Towards an Effective Professional Development Model to Deepen History Teachers’ Understanding of Historical Concepts, pp. 16 of 16

.

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Bowgren, L. & Sever, K. (2010). Three Steps Lead to Differentiation. Journal of Staff Development, 31(2), 44-47.

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Darling-Hammond, L. Wei, R., Andree, A., Richardson, N., & Orphanos, S (2009). Professional Learning in the Learning Profession: A Status Report on Teacher Development in the United States and Abroad. Dallas, TX: National Staff Development Council.

Fives, H. & Buehl, M.M. (2012). Spring Cleaning for the “Messy” Construct of Teachers’ Beliefs: What are they? Which have been examined? What can they tell us? In K.R. Harris, S. Graham,   Royer, J.M., Moshe, Z. (Eds.), APA Educational Psychology Handbook, Vol 2.  (471-499). Washington D.C.: American Psychological Association.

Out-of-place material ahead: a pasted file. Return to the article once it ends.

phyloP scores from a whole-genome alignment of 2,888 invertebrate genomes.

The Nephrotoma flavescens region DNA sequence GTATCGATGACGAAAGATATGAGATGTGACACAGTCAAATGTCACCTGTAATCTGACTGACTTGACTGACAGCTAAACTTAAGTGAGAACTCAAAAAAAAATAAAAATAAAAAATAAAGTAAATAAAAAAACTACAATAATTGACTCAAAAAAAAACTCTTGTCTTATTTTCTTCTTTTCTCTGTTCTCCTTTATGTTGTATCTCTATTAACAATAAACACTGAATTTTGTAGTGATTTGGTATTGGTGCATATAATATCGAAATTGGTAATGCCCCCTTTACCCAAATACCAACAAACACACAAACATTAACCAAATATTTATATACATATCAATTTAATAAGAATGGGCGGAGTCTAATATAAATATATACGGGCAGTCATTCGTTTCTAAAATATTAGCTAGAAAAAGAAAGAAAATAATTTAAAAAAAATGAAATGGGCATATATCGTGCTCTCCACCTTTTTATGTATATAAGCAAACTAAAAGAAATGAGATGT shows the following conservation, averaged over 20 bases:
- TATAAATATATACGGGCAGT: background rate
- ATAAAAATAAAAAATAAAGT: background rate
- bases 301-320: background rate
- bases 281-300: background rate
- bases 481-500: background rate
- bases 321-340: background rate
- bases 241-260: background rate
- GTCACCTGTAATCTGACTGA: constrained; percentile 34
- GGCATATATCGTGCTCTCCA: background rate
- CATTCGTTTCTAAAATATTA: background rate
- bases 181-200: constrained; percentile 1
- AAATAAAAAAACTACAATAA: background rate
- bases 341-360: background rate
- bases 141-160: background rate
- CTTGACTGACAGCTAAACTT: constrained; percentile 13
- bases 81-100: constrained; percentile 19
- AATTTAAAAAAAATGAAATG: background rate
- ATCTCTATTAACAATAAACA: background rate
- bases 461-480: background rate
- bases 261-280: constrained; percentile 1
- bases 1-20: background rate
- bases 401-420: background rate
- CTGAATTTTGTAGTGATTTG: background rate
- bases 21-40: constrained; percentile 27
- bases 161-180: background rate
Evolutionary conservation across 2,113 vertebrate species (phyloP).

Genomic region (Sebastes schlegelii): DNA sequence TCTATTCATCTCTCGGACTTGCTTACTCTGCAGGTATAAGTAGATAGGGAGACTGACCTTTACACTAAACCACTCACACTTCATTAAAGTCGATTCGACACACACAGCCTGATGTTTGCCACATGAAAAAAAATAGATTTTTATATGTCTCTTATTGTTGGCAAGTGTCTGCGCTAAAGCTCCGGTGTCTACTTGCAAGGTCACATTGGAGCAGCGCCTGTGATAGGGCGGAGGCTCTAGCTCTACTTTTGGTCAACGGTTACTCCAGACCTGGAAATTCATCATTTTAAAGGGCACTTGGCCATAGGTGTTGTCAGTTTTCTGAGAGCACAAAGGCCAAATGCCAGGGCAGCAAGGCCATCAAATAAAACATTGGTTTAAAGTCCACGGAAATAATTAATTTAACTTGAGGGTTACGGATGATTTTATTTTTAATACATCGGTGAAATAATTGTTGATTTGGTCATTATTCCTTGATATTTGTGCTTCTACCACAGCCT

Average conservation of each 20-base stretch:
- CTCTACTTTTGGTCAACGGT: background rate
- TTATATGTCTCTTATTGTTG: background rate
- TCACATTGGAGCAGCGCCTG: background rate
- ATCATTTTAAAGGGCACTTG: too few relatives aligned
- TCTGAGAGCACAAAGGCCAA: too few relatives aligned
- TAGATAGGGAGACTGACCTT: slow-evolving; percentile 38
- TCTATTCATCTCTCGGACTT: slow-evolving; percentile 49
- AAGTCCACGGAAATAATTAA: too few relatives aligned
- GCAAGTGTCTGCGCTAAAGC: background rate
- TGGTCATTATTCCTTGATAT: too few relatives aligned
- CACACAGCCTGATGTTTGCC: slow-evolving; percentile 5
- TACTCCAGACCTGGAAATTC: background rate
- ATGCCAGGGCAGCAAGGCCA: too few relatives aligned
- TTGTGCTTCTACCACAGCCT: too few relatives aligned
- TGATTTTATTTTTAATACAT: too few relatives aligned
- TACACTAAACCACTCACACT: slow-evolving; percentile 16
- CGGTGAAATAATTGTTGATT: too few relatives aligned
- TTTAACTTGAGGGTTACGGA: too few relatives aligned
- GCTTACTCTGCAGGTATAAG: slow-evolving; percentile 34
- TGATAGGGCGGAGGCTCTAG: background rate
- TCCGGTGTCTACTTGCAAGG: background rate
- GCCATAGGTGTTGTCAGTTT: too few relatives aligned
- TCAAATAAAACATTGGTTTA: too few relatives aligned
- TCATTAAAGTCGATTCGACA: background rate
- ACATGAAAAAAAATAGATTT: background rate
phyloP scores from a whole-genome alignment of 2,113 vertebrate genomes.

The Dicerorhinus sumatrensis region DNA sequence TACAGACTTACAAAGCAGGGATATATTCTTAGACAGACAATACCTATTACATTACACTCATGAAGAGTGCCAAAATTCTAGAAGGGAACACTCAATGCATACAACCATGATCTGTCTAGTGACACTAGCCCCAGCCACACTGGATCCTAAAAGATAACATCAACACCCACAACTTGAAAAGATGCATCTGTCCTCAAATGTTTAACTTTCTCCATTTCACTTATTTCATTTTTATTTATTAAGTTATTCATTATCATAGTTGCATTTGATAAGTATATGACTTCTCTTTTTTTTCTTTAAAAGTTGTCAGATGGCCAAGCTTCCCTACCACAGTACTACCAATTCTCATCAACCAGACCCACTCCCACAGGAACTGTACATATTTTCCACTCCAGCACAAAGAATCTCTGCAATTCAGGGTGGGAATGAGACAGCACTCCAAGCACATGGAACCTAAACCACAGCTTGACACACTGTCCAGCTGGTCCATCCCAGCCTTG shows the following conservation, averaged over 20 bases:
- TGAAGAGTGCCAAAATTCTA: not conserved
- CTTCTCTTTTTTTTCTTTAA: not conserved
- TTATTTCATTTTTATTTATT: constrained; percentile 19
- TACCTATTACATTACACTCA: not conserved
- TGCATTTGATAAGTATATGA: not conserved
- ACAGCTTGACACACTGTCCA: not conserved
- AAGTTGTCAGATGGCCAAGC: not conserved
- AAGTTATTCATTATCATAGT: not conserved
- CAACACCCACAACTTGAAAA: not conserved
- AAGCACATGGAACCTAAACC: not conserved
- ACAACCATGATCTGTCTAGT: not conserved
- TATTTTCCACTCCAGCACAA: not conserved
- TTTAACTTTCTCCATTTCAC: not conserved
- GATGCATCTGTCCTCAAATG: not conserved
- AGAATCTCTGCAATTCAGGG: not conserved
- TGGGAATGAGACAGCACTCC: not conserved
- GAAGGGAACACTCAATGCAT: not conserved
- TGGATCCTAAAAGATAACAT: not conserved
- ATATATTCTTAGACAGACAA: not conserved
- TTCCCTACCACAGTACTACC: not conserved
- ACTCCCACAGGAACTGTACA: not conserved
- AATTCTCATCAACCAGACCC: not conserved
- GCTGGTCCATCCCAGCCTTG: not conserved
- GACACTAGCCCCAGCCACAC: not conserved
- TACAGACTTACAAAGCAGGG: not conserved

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[i] Examples of resources are: (a) material found in the Upper and Lower Secondary History Teaching and Learning Guides produced by the History Unit, Curriculum Planning and Development Division (b) The Big Six: Historical Thinking Concepts, by Peter Seixas and Tom Morton. Toronto, ON: Nelson Education, 2013 (c) Teaching History Journal of The Historical Association (UK)

[ii] Since 2012, many workshops/ courses have been organized for history teachers regarding the teaching of historical concepts aimed at supporting the implementation of the new history syllabuses.

[iii] Based on 7-point Likert scale of ‘1 for strongly agree, ‘2 for agree’, ‘3 for somewhat agree’, ‘4 for neutral’, ‘5 for somewhat disagree’, ‘6 for disagree’, and ‘7 for strongly disagree’.

 

 
 
 
 
 
 
 
 
 
 
 
 
 
 
 
 
 

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